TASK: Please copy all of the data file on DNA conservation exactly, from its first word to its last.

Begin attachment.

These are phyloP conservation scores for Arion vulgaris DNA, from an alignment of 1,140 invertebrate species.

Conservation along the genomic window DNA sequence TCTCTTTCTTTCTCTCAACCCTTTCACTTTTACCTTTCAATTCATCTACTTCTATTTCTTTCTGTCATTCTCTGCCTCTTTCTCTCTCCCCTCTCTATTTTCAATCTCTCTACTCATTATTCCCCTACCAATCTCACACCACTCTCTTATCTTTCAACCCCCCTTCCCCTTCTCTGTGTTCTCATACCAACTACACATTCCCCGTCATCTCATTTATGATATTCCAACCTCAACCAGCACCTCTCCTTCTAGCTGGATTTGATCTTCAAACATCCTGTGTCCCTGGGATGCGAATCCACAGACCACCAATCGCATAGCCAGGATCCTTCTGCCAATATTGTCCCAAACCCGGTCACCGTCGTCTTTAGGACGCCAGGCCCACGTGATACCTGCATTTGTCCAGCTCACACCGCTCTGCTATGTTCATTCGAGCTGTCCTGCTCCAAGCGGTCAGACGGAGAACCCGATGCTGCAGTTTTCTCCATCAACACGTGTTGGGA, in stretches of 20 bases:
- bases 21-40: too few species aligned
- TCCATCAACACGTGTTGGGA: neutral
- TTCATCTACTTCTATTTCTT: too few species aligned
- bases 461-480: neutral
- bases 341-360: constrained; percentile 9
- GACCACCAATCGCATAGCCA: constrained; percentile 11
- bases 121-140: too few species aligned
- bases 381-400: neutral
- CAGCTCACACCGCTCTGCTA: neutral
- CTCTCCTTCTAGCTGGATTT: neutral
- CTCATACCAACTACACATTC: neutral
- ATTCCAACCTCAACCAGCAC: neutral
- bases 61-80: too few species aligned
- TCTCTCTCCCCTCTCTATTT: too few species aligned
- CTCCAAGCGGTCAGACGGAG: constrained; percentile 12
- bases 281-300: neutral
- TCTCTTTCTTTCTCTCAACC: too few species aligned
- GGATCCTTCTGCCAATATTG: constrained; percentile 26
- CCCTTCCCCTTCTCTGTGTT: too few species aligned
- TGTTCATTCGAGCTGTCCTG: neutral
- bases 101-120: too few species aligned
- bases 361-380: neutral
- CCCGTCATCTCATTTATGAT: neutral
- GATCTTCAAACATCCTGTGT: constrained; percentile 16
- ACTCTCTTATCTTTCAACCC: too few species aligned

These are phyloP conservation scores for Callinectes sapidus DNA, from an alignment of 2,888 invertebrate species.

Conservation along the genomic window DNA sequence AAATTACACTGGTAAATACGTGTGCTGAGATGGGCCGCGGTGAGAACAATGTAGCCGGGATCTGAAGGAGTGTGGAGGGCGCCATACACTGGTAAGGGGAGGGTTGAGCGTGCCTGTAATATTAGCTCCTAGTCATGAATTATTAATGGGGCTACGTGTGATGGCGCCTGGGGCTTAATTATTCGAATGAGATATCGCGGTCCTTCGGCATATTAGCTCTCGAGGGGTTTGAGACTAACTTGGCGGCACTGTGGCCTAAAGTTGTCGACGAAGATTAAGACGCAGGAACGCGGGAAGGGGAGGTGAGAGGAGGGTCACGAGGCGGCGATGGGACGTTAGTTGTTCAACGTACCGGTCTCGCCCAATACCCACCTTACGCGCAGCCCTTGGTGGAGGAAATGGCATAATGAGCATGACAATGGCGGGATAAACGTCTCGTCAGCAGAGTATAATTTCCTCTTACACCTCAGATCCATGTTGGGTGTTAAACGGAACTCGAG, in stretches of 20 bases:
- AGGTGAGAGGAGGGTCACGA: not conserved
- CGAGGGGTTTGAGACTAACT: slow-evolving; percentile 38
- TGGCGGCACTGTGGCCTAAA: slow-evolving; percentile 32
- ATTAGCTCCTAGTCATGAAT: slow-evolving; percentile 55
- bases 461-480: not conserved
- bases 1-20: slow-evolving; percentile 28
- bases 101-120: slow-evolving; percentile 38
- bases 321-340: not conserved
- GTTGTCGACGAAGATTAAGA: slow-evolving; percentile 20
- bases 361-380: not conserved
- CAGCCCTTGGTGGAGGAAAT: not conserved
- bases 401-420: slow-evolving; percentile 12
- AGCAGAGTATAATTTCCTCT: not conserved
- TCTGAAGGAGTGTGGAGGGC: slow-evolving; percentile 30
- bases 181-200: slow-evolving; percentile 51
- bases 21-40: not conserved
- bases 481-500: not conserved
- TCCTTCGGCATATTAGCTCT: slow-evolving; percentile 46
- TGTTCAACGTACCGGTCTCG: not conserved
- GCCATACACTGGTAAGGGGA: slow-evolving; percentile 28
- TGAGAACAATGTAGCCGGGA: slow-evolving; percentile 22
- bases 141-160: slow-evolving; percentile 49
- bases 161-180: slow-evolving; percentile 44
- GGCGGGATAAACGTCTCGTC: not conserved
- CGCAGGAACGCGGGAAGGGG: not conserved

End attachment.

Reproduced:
These are phyloP conservation scores for Arion vulgaris DNA, from an alignment of 1,140 invertebrate species.

Conservation along the genomic window DNA sequence TCTCTTTCTTTCTCTCAACCCTTTCACTTTTACCTTTCAATTCATCTACTTCTATTTCTTTCTGTCATTCTCTGCCTCTTTCTCTCTCCCCTCTCTATTTTCAATCTCTCTACTCATTATTCCCCTACCAATCTCACACCACTCTCTTATCTTTCAACCCCCCTTCCCCTTCTCTGTGTTCTCATACCAACTACACATTCCCCGTCATCTCATTTATGATATTCCAACCTCAACCAGCACCTCTCCTTCTAGCTGGATTTGATCTTCAAACATCCTGTGTCCCTGGGATGCGAATCCACAGACCACCAATCGCATAGCCAGGATCCTTCTGCCAATATTGTCCCAAACCCGGTCACCGTCGTCTTTAGGACGCCAGGCCCACGTGATACCTGCATTTGTCCAGCTCACACCGCTCTGCTATGTTCATTCGAGCTGTCCTGCTCCAAGCGGTCAGACGGAGAACCCGATGCTGCAGTTTTCTCCATCAACACGTGTTGGGA, in stretches of 20 bases:
- bases 21-40: too few species aligned
- TCCATCAACACGTGTTGGGA: neutral
- TTCATCTACTTCTATTTCTT: too few species aligned
- bases 461-480: neutral
- bases 341-360: constrained; percentile 9
- GACCACCAATCGCATAGCCA: constrained; percentile 11
- bases 121-140: too few species aligned
- bases 381-400: neutral
- CAGCTCACACCGCTCTGCTA: neutral
- CTCTCCTTCTAGCTGGATTT: neutral
- CTCATACCAACTACACATTC: neutral
- ATTCCAACCTCAACCAGCAC: neutral
- bases 61-80: too few species aligned
- TCTCTCTCCCCTCTCTATTT: too few species aligned
- CTCCAAGCGGTCAGACGGAG: constrained; percentile 12
- bases 281-300: neutral
- TCTCTTTCTTTCTCTCAACC: too few species aligned
- GGATCCTTCTGCCAATATTG: constrained; percentile 26
- CCCTTCCCCTTCTCTGTGTT: too few species aligned
- TGTTCATTCGAGCTGTCCTG: neutral
- bases 101-120: too few species aligned
- bases 361-380: neutral
- CCCGTCATCTCATTTATGAT: neutral
- GATCTTCAAACATCCTGTGT: constrained; percentile 16
- ACTCTCTTATCTTTCAACCC: too few species aligned

These are phyloP conservation scores for Callinectes sapidus DNA, from an alignment of 2,888 invertebrate species.

Conservation along the genomic window DNA sequence AAATTACACTGGTAAATACGTGTGCTGAGATGGGCCGCGGTGAGAACAATGTAGCCGGGATCTGAAGGAGTGTGGAGGGCGCCATACACTGGTAAGGGGAGGGTTGAGCGTGCCTGTAATATTAGCTCCTAGTCATGAATTATTAATGGGGCTACGTGTGATGGCGCCTGGGGCTTAATTATTCGAATGAGATATCGCGGTCCTTCGGCATATTAGCTCTCGAGGGGTTTGAGACTAACTTGGCGGCACTGTGGCCTAAAGTTGTCGACGAAGATTAAGACGCAGGAACGCGGGAAGGGGAGGTGAGAGGAGGGTCACGAGGCGGCGATGGGACGTTAGTTGTTCAACGTACCGGTCTCGCCCAATACCCACCTTACGCGCAGCCCTTGGTGGAGGAAATGGCATAATGAGCATGACAATGGCGGGATAAACGTCTCGTCAGCAGAGTATAATTTCCTCTTACACCTCAGATCCATGTTGGGTGTTAAACGGAACTCGAG, in stretches of 20 bases:
- AGGTGAGAGGAGGGTCACGA: not conserved
- CGAGGGGTTTGAGACTAACT: slow-evolving; percentile 38
- TGGCGGCACTGTGGCCTAAA: slow-evolving; percentile 32
- ATTAGCTCCTAGTCATGAAT: slow-evolving; percentile 55
- bases 461-480: not conserved
- bases 1-20: slow-evolving; percentile 28
- bases 101-120: slow-evolving; percentile 38
- bases 321-340: not conserved
- GTTGTCGACGAAGATTAAGA: slow-evolving; percentile 20
- bases 361-380: not conserved
- CAGCCCTTGGTGGAGGAAAT: not conserved
- bases 401-420: slow-evolving; percentile 12
- AGCAGAGTATAATTTCCTCT: not conserved
- TCTGAAGGAGTGTGGAGGGC: slow-evolving; percentile 30
- bases 181-200: slow-evolving; percentile 51
- bases 21-40: not conserved
- bases 481-500: not conserved
- TCCTTCGGCATATTAGCTCT: slow-evolving; percentile 46
- TGTTCAACGTACCGGTCTCG: not conserved
- GCCATACACTGGTAAGGGGA: slow-evolving; percentile 28
- TGAGAACAATGTAGCCGGGA: slow-evolving; percentile 22
- bases 141-160: slow-evolving; percentile 49
- bases 161-180: slow-evolving; percentile 44
- GGCGGGATAAACGTCTCGTC: not conserved
- CGCAGGAACGCGGGAAGGGG: not conserved